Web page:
Setting Up a Tile Saw | Your Ultimate Step by Step Guide
When it comes to home improvement projects, one of the best ways to add style and substance to your surfaces is with tile. Whether you’re redoing your bathroom, your kitchen, or some other room in your house, tile can make it pop.
The other great thing about tile is that it’s relatively cheap. In fact, the most expensive part of your project would be the labor cost of getting the tile cut and fitted to meet your needs. However, if you learn how to set up a tile saw yourself, you can save money and learn a valuable skill.
Today we’re going to go over all of the necessary steps in getting your tile saw ready for action. These machines are not overly complicated, but they can be dangerous if misused. Let’s find out how you can upgrade your home with a high quality tile saw.
Step by Step Guide
Step One: Gather All of Your Materials
Working with a tile saw is more intense than using other power tools, so it’s necessary to get everything you’ll need beforehand so that you can get started without any problems. Although some tile saws are a little different, these components should be necessary for all models.
Safety Goggles: when cutting your tile, you will have to keep the saw wet. This will spray a lot of dirty water your way, so you want to keep your eyes protected.
Face Mask: unless you want to be spitting dirty water out of your mouth the whole time, you need a mask to breathe.
Work Gloves: you’re going to have to hold the tile down to keep it straight while cutting. Since it’ll be wet, you need gloves to provide better grip. Cutting bare-handed is a great way to lose a finger when your hand slips.
Waste Bucket: no matter what kind of setup you have, you will generate a lot of dirty water in the process. Keep most of it together with a large (five-gallon or so) bucket.
Water Hose: fortunately, tile saws will have their own pumps and spigots to pour water over the material. However, you have to connect it to a water source for it to work.
Tile: what are you going to be cutting if you don’t have your tile ready to go?
Step Two: Connect Your Saw
There are two things you need to get your saw up and running - water and electricity. As you can imagine, however, these things don’t mix. As such, you have to be careful when connecting them so that you don’t accidentally ruin your saw and cause a short.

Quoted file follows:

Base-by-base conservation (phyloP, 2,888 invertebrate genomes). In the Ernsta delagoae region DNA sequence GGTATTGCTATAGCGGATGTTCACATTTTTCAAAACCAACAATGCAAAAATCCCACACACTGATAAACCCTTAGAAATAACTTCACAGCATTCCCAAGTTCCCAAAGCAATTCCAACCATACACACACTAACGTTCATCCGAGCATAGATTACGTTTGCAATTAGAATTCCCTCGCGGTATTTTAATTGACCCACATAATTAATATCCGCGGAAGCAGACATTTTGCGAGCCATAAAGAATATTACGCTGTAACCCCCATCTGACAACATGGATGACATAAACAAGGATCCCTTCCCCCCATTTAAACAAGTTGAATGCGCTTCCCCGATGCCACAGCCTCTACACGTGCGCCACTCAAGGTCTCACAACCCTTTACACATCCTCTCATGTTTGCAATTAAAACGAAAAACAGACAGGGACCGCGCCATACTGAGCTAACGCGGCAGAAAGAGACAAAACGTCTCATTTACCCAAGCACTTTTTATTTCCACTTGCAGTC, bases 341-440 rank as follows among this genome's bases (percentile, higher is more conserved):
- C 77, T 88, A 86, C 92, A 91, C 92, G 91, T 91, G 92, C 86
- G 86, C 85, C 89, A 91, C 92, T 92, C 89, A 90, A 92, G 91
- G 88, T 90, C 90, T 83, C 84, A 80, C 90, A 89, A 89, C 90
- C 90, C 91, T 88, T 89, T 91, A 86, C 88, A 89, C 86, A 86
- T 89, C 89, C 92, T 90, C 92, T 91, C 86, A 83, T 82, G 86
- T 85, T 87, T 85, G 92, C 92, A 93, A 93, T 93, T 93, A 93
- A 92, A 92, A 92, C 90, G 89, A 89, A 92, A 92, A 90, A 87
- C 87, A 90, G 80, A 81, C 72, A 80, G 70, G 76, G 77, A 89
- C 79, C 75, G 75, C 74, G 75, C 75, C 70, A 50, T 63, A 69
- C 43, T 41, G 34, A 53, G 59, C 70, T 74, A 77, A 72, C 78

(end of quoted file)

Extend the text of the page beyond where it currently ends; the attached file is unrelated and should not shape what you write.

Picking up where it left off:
When attaching the hose, be sure that the water is turned off. Also, the saw itself should be in the off position so that when you plug it in it won’t activate by accident.
We recommend mounting your power cord so that it doesn’t get wet while cutting. If necessary, you may need to tie it around itself so that it doesn’t drag on the floor. Even with a waste bucket, your floor will get wet, so it’s crucial that you keep the cord dry at all times.
Most tile saws will have two water connectors - one for water coming in and another for waste. Running a small hose to your bucket will keep the mess to a minimum. We recommend finding as short a tube as possible so that it won’t get kinks on accident. If that happens, you’ll have wastewater spitting back up onto your work surface, which can create a lot of problems.
Step Three: Position Your Tile
Once the water turns on, you will want to work quickly. The one thing you don’t want to do is have the water running while you’re still getting set up. At this time you should put on all of your gear and protective clothing. We suggest wearing a poncho or a raincoat to keep your clothes dry while working.
Another thing that you could do is put a dropcloth on the floor. Depending on where you’re working, you may not like having a bunch of dirty water to mop up afterward.
Step Four: Turn the Water On
It’s imperative that you have the water going before you activate the saw. If you don’t, it could damage the blade and the tile.
Make sure that you know which switch is for the water and the power. You never want to get them confused. If necessary, make a sign so that you can always know.
Step Five: Turn the Blade On
Before doing this, you want to make sure that the tile is not touching the blade yet. Also, watch where your hands are located so that you don’t bump into anything by accident. If possible, try to avoid touching the water while working so that you don’t slip.
Step Six: Start Cutting
When using a tile saw, the blade will be stationary. This means that you have to feed into it with your material. To keep your hands and arms safe, you want to make sure that they are not in line with the blade at any time. Keep them off to each side so that you can go all the way through without any danger.
Move slowly while cutting. Let the saw do the work. If it seems difficult to move the tile, then it could mean that the edge is getting dull or that water is not getting into the cut. Improper lubrication can stall your work, so check the water if necessary.
Step Seven: Check Your Cuts (and Your Waste Bucket)
As long as water is flowing, you can cut as much tile as you want. Each time, make sure that your cuts are straight and even. If they are rough or curved, then you have to adjust your position to correct it.
Also, keep an eye on your waste bucket. It will fill faster than you think, so don’t let it overflow onto the floor. When it’s full, shut the saw off first and then the water.
Step Eight: Turn it All Off
Always shut the saw off before the water. Wait for the blade to stop spinning completely before doing anything else.
Step Nine: Clean the Machine
Your Tile saw will get dirty quickly, and you don’t want to use a filthy saw for your next cut. The best way to clean it is to unplug the unit, take it apart and rinse everything with clean water.
Thanks for reading our blog! Operating a tile saw can be a little nerve-wracking at first, but once you get the hang of it, it will become second nature. As long as you follow proper procedure and keep your materials clean, you will have a great time. Happy cutting!